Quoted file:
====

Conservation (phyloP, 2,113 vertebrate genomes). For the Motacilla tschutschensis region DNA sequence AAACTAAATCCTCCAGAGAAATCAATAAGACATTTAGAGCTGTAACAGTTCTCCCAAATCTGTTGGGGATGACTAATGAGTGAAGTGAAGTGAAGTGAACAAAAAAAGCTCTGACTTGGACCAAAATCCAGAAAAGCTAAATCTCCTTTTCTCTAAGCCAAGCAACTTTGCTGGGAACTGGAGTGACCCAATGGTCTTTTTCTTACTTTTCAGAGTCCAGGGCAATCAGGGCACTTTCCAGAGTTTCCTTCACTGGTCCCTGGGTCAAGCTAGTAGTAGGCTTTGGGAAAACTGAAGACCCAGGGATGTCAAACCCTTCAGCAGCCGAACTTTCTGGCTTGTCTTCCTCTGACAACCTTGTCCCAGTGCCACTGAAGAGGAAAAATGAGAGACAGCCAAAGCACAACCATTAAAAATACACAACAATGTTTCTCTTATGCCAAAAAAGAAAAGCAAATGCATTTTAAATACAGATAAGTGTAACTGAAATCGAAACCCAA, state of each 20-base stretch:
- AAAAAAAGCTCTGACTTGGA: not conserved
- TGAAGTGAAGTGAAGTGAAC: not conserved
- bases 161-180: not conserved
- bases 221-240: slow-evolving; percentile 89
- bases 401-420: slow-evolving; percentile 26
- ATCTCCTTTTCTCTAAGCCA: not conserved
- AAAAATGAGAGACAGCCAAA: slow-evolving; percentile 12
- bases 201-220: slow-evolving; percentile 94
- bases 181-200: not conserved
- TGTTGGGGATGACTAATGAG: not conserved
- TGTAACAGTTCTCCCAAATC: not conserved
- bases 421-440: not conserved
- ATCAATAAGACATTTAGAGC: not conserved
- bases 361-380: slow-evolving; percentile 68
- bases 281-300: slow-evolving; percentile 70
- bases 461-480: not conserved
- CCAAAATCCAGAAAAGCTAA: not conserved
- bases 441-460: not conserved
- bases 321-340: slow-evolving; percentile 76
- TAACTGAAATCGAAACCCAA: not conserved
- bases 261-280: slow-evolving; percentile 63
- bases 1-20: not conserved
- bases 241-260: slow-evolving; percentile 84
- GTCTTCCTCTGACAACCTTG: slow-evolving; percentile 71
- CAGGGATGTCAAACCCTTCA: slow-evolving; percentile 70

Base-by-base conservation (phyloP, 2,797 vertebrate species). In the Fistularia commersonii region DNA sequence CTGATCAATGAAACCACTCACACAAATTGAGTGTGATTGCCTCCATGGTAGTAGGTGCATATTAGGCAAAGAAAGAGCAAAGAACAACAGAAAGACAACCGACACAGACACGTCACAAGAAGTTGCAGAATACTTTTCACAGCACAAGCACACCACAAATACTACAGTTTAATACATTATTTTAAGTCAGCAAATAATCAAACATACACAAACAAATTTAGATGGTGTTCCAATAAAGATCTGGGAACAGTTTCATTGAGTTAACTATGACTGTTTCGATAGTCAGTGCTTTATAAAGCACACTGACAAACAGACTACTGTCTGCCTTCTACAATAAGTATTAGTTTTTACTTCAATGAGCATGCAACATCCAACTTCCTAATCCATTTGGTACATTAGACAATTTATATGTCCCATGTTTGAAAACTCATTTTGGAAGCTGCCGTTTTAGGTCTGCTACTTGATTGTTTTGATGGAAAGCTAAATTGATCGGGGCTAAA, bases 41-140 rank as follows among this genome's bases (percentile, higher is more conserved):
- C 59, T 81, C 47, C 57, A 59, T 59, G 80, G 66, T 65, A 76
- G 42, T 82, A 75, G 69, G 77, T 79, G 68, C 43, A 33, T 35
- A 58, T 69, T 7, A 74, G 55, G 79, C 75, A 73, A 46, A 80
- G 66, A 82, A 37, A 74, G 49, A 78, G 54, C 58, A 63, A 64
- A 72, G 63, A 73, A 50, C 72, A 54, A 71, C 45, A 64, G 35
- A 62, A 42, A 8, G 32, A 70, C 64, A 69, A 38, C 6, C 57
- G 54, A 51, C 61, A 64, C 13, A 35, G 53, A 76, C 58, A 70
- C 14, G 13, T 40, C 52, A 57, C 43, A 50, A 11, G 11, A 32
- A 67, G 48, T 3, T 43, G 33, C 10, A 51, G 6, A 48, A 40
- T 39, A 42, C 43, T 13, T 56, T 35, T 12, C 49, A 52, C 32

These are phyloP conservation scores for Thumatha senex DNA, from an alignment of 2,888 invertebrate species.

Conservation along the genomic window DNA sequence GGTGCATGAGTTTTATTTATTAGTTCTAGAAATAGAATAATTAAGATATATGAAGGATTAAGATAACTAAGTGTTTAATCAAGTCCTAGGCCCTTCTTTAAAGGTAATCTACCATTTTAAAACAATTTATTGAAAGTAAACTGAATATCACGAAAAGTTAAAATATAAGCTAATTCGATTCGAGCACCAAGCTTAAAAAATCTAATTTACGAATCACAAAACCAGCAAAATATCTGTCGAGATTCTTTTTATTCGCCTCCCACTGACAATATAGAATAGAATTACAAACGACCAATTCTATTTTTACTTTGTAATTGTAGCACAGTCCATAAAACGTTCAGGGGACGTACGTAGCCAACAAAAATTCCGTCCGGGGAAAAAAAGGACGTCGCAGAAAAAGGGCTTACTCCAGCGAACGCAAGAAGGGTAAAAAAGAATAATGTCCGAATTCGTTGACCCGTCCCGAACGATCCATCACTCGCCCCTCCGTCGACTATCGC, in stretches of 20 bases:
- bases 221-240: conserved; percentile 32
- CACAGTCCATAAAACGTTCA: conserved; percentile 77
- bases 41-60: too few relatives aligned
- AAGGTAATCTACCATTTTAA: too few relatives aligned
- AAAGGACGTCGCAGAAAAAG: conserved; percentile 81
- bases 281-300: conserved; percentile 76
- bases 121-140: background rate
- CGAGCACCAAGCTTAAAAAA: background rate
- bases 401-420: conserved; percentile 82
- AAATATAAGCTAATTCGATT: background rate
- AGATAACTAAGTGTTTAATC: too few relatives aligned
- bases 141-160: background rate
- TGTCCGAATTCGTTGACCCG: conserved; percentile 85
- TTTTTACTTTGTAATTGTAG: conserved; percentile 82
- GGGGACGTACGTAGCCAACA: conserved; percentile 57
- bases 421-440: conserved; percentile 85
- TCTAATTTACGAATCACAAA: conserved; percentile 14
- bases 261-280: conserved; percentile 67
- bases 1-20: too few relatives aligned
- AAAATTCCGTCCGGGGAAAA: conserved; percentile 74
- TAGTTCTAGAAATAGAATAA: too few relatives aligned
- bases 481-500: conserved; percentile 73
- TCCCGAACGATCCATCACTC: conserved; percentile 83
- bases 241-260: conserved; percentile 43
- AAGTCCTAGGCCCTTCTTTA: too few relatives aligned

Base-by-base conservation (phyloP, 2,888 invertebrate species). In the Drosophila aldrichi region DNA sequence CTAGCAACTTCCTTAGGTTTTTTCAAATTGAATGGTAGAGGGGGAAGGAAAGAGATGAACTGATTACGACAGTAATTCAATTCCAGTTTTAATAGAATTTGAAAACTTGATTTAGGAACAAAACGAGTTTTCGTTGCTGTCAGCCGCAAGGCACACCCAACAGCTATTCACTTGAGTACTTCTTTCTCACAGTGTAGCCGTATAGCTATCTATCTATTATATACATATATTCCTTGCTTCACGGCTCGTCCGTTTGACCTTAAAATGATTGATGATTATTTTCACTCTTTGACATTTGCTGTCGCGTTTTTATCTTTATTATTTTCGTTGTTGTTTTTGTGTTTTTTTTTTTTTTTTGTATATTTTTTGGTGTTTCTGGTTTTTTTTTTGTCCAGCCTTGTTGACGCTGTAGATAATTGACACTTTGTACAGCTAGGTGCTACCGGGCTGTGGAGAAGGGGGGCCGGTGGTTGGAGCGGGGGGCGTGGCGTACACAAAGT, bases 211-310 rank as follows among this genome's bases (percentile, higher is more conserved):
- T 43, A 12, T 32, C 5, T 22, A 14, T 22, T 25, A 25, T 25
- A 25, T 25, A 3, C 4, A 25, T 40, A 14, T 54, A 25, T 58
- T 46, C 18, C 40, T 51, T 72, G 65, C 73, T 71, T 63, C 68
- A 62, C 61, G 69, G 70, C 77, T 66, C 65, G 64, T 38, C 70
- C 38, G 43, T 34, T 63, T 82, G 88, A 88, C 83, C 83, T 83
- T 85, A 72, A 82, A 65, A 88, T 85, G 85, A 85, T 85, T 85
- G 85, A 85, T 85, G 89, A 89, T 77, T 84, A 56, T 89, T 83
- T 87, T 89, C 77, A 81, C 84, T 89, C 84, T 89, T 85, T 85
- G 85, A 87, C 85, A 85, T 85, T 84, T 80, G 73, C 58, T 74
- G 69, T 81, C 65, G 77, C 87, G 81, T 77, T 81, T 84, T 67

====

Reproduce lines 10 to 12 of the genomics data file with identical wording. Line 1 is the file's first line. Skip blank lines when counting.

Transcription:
- bases 181-200: not conserved
- TGTTGGGGATGACTAATGAG: not conserved
- TGTAACAGTTCTCCCAAATC: not conserved